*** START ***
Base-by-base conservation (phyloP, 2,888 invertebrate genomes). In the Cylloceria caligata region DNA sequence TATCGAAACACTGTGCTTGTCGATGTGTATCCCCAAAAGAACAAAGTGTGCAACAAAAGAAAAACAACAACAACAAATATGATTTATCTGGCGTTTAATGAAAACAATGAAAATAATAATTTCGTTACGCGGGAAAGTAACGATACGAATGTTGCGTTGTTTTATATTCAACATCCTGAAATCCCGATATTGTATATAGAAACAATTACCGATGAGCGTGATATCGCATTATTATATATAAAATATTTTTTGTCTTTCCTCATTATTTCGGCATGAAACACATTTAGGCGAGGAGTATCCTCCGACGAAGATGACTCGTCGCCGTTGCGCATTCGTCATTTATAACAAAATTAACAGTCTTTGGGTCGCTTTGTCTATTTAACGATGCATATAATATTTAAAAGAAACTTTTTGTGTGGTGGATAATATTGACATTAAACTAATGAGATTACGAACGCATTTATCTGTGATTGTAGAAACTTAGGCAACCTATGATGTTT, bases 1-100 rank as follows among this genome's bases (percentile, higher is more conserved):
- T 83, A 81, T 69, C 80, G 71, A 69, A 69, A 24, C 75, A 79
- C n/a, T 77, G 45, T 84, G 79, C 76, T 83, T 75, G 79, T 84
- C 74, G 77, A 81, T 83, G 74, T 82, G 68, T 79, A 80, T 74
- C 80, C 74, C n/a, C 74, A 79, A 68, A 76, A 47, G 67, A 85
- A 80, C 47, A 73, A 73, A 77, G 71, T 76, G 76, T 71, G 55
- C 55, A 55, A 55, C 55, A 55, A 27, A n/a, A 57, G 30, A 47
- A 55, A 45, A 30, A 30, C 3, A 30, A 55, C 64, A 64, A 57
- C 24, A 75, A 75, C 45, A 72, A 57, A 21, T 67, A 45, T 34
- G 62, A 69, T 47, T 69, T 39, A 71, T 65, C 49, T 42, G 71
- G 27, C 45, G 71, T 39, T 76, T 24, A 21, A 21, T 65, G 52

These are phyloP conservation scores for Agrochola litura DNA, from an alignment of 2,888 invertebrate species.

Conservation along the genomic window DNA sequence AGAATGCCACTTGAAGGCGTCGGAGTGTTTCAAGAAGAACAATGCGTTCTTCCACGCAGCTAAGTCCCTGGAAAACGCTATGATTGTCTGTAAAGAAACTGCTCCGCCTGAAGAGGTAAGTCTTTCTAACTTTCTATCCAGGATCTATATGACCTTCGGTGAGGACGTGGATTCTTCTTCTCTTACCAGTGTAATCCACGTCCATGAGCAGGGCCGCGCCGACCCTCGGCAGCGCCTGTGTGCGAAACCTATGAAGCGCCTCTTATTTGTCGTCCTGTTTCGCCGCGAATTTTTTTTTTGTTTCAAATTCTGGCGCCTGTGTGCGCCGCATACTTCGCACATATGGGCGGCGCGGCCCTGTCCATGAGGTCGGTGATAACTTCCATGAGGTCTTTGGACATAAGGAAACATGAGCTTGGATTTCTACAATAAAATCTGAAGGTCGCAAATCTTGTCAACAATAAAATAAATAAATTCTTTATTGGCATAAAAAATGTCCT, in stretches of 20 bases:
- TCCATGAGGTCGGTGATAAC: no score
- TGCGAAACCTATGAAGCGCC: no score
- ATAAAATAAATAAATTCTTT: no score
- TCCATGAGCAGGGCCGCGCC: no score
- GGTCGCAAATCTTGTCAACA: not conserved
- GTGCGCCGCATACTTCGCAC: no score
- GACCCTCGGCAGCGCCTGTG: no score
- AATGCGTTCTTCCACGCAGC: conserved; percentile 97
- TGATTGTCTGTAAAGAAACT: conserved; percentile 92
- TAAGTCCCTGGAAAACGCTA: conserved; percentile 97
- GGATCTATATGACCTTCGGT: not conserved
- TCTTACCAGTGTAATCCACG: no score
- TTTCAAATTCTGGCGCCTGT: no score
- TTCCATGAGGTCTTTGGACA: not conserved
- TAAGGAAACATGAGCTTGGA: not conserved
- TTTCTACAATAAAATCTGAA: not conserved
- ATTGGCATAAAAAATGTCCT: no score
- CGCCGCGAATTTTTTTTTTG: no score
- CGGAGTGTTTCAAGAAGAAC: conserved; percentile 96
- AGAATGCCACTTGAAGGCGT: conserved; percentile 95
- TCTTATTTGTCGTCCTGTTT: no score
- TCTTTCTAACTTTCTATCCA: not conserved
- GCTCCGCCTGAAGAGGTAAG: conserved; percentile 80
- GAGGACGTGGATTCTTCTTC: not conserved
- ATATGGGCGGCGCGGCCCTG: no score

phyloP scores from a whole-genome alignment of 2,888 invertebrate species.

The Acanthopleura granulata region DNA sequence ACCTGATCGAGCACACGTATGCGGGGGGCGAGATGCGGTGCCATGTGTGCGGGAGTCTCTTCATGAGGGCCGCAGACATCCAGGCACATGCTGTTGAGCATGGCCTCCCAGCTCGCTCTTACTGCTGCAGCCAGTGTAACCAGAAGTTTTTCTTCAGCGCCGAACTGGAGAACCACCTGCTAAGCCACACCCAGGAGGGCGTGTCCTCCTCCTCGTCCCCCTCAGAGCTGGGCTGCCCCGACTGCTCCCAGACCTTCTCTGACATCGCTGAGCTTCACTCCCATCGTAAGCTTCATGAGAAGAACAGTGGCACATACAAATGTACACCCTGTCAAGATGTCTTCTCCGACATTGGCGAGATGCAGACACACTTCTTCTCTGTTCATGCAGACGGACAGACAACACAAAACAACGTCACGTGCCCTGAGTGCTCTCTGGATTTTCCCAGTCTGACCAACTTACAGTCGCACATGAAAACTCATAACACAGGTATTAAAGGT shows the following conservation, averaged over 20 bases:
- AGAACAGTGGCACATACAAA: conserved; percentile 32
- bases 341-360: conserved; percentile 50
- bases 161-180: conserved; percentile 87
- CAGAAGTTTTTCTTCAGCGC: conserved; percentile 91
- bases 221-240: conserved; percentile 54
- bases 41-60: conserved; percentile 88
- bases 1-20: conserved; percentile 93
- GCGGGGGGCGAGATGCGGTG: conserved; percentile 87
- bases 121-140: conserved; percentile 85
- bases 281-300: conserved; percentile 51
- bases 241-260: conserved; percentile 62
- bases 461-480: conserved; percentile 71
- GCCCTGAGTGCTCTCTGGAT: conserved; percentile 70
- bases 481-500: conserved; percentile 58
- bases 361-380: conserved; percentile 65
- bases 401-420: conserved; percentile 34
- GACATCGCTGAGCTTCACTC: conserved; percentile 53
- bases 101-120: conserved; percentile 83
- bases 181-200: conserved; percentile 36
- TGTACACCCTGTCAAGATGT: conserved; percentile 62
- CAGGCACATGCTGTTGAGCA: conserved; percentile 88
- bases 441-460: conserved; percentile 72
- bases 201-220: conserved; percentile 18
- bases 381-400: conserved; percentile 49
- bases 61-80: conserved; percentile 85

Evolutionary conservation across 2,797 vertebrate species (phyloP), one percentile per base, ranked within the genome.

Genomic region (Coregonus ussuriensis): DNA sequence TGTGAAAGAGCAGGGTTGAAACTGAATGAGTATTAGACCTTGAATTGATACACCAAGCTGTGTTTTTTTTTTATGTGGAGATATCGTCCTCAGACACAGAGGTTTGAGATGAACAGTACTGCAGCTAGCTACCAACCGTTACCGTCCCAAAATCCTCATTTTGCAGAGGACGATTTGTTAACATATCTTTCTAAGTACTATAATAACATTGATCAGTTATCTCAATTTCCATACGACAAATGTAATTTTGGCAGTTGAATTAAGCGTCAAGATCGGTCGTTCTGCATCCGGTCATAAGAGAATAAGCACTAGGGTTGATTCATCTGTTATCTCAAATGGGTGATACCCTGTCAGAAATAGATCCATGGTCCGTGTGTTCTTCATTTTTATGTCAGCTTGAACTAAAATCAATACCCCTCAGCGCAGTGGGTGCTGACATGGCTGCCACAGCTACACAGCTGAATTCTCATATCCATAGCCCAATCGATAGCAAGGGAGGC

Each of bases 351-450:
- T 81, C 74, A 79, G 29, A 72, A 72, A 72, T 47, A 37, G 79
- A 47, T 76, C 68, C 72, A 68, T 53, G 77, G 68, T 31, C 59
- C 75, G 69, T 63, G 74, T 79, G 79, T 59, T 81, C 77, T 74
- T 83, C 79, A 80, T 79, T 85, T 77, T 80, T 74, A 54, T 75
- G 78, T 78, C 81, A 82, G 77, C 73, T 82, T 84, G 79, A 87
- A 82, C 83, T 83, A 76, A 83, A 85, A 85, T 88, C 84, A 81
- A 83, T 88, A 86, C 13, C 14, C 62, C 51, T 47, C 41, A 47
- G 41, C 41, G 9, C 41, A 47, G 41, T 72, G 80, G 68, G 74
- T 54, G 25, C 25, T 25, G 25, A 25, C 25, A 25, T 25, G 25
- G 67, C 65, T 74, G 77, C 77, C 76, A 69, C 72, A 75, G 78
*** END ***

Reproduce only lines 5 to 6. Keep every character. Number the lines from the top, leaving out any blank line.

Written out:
- C 80, C 74, C n/a, C 74, A 79, A 68, A 76, A 47, G 67, A 85
- A 80, C 47, A 73, A 73, A 77, G 71, T 76, G 76, T 71, G 55